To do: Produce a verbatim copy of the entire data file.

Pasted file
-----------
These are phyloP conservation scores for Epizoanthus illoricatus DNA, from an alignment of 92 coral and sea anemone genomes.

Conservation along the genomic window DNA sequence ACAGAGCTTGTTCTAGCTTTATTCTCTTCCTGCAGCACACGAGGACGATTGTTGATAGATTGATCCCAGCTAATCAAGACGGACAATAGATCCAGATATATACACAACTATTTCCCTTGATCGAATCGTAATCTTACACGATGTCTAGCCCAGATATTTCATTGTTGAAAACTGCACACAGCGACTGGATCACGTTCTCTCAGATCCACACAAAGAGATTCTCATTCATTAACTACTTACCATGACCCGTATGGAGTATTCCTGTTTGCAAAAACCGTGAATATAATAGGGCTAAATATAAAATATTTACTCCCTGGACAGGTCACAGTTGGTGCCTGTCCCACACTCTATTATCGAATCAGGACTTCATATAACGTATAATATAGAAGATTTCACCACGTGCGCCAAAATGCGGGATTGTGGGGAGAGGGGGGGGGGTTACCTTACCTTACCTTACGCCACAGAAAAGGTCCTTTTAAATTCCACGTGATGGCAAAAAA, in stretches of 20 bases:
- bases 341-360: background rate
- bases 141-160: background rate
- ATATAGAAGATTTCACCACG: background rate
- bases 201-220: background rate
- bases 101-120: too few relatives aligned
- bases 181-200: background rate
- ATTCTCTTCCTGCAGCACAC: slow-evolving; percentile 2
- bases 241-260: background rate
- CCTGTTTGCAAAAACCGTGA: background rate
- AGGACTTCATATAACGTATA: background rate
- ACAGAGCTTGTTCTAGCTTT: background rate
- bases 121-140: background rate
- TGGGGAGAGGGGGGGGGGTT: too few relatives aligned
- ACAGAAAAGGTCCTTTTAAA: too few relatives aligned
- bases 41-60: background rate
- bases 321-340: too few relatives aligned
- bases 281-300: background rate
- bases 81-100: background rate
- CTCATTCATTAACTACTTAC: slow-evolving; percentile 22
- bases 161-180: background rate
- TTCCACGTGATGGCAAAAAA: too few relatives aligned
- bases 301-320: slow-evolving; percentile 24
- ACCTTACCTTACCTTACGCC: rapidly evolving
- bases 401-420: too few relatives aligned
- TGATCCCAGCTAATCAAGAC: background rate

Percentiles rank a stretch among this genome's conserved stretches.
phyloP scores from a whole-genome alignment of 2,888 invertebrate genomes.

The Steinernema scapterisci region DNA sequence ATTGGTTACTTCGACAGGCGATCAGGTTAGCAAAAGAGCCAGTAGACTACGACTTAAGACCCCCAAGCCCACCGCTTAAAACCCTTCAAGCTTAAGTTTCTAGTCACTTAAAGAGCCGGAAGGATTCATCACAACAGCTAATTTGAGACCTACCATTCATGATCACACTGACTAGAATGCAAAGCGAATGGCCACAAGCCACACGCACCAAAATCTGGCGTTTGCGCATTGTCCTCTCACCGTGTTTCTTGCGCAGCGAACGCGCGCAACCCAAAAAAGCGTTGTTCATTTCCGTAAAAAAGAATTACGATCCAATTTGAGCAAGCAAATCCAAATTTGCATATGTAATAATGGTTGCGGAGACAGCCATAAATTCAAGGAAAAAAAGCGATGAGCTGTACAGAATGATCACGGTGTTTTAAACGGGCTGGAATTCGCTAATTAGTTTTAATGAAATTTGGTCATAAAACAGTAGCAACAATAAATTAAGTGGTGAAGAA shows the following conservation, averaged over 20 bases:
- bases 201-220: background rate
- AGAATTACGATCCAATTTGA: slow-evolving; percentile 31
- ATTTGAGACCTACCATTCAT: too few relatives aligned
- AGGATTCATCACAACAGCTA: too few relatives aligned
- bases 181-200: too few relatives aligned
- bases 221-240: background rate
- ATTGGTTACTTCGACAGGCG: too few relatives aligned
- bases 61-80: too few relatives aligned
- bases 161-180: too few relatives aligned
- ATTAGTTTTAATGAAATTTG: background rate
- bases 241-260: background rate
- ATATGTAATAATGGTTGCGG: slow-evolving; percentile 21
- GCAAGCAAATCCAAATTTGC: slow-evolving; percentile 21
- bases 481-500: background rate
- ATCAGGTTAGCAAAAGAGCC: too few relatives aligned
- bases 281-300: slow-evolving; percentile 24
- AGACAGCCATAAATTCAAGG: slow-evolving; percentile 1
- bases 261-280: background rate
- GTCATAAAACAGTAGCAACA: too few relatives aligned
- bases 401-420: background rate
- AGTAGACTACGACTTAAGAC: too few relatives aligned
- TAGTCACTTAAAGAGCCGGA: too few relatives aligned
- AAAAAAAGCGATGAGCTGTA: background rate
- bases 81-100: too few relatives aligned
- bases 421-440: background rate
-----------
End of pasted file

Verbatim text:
These are phyloP conservation scores for Epizoanthus illoricatus DNA, from an alignment of 92 coral and sea anemone genomes.

Conservation along the genomic window DNA sequence ACAGAGCTTGTTCTAGCTTTATTCTCTTCCTGCAGCACACGAGGACGATTGTTGATAGATTGATCCCAGCTAATCAAGACGGACAATAGATCCAGATATATACACAACTATTTCCCTTGATCGAATCGTAATCTTACACGATGTCTAGCCCAGATATTTCATTGTTGAAAACTGCACACAGCGACTGGATCACGTTCTCTCAGATCCACACAAAGAGATTCTCATTCATTAACTACTTACCATGACCCGTATGGAGTATTCCTGTTTGCAAAAACCGTGAATATAATAGGGCTAAATATAAAATATTTACTCCCTGGACAGGTCACAGTTGGTGCCTGTCCCACACTCTATTATCGAATCAGGACTTCATATAACGTATAATATAGAAGATTTCACCACGTGCGCCAAAATGCGGGATTGTGGGGAGAGGGGGGGGGGTTACCTTACCTTACCTTACGCCACAGAAAAGGTCCTTTTAAATTCCACGTGATGGCAAAAAA, in stretches of 20 bases:
- bases 341-360: background rate
- bases 141-160: background rate
- ATATAGAAGATTTCACCACG: background rate
- bases 201-220: background rate
- bases 101-120: too few relatives aligned
- bases 181-200: background rate
- ATTCTCTTCCTGCAGCACAC: slow-evolving; percentile 2
- bases 241-260: background rate
- CCTGTTTGCAAAAACCGTGA: background rate
- AGGACTTCATATAACGTATA: background rate
- ACAGAGCTTGTTCTAGCTTT: background rate
- bases 121-140: background rate
- TGGGGAGAGGGGGGGGGGTT: too few relatives aligned
- ACAGAAAAGGTCCTTTTAAA: too few relatives aligned
- bases 41-60: background rate
- bases 321-340: too few relatives aligned
- bases 281-300: background rate
- bases 81-100: background rate
- CTCATTCATTAACTACTTAC: slow-evolving; percentile 22
- bases 161-180: background rate
- TTCCACGTGATGGCAAAAAA: too few relatives aligned
- bases 301-320: slow-evolving; percentile 24
- ACCTTACCTTACCTTACGCC: rapidly evolving
- bases 401-420: too few relatives aligned
- TGATCCCAGCTAATCAAGAC: background rate

Percentiles rank a stretch among this genome's conserved stretches.
phyloP scores from a whole-genome alignment of 2,888 invertebrate genomes.

The Steinernema scapterisci region DNA sequence ATTGGTTACTTCGACAGGCGATCAGGTTAGCAAAAGAGCCAGTAGACTACGACTTAAGACCCCCAAGCCCACCGCTTAAAACCCTTCAAGCTTAAGTTTCTAGTCACTTAAAGAGCCGGAAGGATTCATCACAACAGCTAATTTGAGACCTACCATTCATGATCACACTGACTAGAATGCAAAGCGAATGGCCACAAGCCACACGCACCAAAATCTGGCGTTTGCGCATTGTCCTCTCACCGTGTTTCTTGCGCAGCGAACGCGCGCAACCCAAAAAAGCGTTGTTCATTTCCGTAAAAAAGAATTACGATCCAATTTGAGCAAGCAAATCCAAATTTGCATATGTAATAATGGTTGCGGAGACAGCCATAAATTCAAGGAAAAAAAGCGATGAGCTGTACAGAATGATCACGGTGTTTTAAACGGGCTGGAATTCGCTAATTAGTTTTAATGAAATTTGGTCATAAAACAGTAGCAACAATAAATTAAGTGGTGAAGAA shows the following conservation, averaged over 20 bases:
- bases 201-220: background rate
- AGAATTACGATCCAATTTGA: slow-evolving; percentile 31
- ATTTGAGACCTACCATTCAT: too few relatives aligned
- AGGATTCATCACAACAGCTA: too few relatives aligned
- bases 181-200: too few relatives aligned
- bases 221-240: background rate
- ATTGGTTACTTCGACAGGCG: too few relatives aligned
- bases 61-80: too few relatives aligned
- bases 161-180: too few relatives aligned
- ATTAGTTTTAATGAAATTTG: background rate
- bases 241-260: background rate
- ATATGTAATAATGGTTGCGG: slow-evolving; percentile 21
- GCAAGCAAATCCAAATTTGC: slow-evolving; percentile 21
- bases 481-500: background rate
- ATCAGGTTAGCAAAAGAGCC: too few relatives aligned
- bases 281-300: slow-evolving; percentile 24
- AGACAGCCATAAATTCAAGG: slow-evolving; percentile 1
- bases 261-280: background rate
- GTCATAAAACAGTAGCAACA: too few relatives aligned
- bases 401-420: background rate
- AGTAGACTACGACTTAAGAC: too few relatives aligned
- TAGTCACTTAAAGAGCCGGA: too few relatives aligned
- AAAAAAAGCGATGAGCTGTA: background rate
- bases 81-100: too few relatives aligned
- bases 421-440: background rate